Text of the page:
Answer 11: Well I rang Natwest Insurance Services and said the following “I find it hard to believe that you are willing to cover me for an existing condition.” They said that they do that all the time. So I said “Does this mean that that you will make this an issue if I were to put a claim forward?” They said “No, for example, they gave a loan to someone who wanted to have a private operation. Knowing that he was going to be in hospital, they paid for the months the person was in hospital”. So I took out the loan protection. If I feel I am managing my new job without disabling pain (seeming more and more unlikely), then I can cancel it in a year as I am forking out a lot for my loan.

Answer 12: I suppose that they were just treating it the same as any other pre-existing condition although saying that I was virtually pain free and as far as I was concerned it didn’t exist anymore. I also suffer from slight asthma and they didn’t exclude that although I had one really bad attack years ago.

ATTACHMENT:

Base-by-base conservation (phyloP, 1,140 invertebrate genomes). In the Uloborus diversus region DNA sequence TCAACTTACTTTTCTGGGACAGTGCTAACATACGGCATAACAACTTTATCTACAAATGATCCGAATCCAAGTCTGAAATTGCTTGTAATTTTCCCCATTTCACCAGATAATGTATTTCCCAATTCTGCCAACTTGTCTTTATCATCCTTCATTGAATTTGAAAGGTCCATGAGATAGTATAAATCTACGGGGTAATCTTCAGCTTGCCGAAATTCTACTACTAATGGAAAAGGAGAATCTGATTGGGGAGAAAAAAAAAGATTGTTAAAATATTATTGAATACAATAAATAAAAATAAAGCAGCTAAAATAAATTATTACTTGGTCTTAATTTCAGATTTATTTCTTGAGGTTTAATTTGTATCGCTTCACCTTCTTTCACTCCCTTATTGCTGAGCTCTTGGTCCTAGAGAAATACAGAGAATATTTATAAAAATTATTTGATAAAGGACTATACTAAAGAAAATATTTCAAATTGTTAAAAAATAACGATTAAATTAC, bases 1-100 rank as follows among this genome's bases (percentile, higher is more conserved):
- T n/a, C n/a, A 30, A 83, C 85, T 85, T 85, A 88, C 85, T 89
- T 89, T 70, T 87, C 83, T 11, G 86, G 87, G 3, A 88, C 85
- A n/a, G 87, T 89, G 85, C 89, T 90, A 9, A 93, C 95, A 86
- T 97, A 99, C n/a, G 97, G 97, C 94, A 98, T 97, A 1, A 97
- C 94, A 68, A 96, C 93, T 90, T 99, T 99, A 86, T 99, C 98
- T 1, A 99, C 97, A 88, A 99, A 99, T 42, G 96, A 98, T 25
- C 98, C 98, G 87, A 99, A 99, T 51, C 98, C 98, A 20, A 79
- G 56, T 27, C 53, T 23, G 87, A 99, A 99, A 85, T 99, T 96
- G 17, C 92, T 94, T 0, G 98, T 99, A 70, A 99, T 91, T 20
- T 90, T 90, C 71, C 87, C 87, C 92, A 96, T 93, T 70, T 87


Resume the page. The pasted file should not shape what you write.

Answer 13: Yes, I think it is treated exactly the same way as other conditions. I have various pre-existing conditions (!) and exclusions apply to them, where they do, in exactly the same way. RSI is just another one. I suppose if my new knee problem could be related to any other condition I have it would be excluded. But the insurers didn’t try to relate it to my back. They have standard questions that treat each condition separately from the others. Policies do vary enormously — as I have already learned to my cost, as I may shortly learn (a different policy) again to my cost. — I’m quickly losing money I don’t have… But I’ve never seen any sign that RSI was regarded as anything special or different or sinister.